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|Financial Report January - March 2021|
Financial Summary - Q1'21
•Financial results in-line with internal expectations despite supply chain challenges
•Net Sales $419 million, Organic Sales1 increase 17%
•Active Safety Net Sales increase 27%, Organic Sales increase 18%
•Operating cash flow $(110) million.
•Cash balance $645 million
Outlook - FY'21 (unchanged from Q4, 2020 report)
• Organic Sales1 growth YoY is expected to exceed 25%
• Active Safety Organic Sales1 growth YoY is expected to be ~45%
• Currency translation impact is expected to be ~3%
• Operating loss is expected to improve in 2021 from 2020, Cash balance is expected to exceed $400 million at 2021 year-end
• Order intake in 2021 is expected to increase from 2020
• Organic Sales outperformed the global LVP by ~4pp for Q1'21, expect out-performance of mid-teens for full year 2021
• Semiconductor supply shortages creates industry delivery and cost challenges
• Significant regional mix shifts in Light Vehicle Production during the quarter weaker North America and Europe, stronger China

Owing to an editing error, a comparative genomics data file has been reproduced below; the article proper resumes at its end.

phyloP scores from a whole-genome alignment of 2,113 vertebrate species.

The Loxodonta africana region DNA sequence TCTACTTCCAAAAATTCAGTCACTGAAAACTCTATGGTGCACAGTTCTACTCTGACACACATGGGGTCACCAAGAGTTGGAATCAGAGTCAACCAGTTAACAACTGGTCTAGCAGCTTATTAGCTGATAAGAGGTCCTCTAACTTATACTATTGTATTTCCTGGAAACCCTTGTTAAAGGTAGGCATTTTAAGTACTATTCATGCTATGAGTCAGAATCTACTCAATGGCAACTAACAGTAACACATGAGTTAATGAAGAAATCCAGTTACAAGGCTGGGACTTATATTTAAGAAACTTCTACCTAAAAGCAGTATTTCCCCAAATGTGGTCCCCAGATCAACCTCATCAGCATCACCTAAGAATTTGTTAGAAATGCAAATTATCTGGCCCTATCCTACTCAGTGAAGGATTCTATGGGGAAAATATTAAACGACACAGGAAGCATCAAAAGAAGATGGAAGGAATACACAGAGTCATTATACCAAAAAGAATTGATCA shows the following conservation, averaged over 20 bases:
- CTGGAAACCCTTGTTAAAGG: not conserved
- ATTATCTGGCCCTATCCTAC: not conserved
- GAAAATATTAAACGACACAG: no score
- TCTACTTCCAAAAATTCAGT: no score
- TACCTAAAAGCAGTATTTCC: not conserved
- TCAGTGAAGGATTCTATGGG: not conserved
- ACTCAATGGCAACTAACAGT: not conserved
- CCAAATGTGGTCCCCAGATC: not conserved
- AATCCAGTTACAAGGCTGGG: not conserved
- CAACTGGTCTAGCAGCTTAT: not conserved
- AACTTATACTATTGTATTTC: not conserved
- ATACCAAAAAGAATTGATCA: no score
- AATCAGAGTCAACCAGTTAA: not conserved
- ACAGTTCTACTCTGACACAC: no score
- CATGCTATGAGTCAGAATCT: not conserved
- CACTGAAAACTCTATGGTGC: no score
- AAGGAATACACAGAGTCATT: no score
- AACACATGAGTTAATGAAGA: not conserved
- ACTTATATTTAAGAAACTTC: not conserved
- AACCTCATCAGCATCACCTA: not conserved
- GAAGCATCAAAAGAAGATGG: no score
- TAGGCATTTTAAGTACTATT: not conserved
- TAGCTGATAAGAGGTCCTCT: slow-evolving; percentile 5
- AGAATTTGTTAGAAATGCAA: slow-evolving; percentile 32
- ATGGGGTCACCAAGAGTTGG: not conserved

• Veoneer's ADAS and AD software unit Arriver is on-track with first functions running on Qualcomm Snapdragon platform
• Polestar 2, featuring Veoneer's Active Safety system achieved highest rating of all vehicles in Euro NCAP's safety test
• Important new Active Safety system business award in China, including fourth generation vision, perception software and radar
• Order intake over the Last Twelve Months (LTM) was ~$400 million of average annual sales at the end of Q1'21
|Key Figures||Three Months Ended March 31|
Dollars in millions,
(except where specified)
|2021||2020||Change||Last 12 Months||Full Year 2020|
|Gross Profit / Margin||$||56||13.4||%||$||53||14.5||%||$||3||$||186||13.0||%||$||182||13.3||%|
|RD&E, net / % of Sales||$||(117)||(27.9)||%||$||(131)||(36.1)||%||$||14||$||(393)||(27.5)||%||$||(407)||(29.7)||%|
|Operating Loss / Margin||$||(104)||(24.9)||%||$||(122)||(33.8)||%||$||18||$||(349)||(24.4)||%||$||(367)||(26.7)||%|
|Operating Cash Flow||$||(110)||$||(9)||$||(101)||$||(293)||$||(192)|
|Comments from Jan Carlson, Chairman, President and CEO|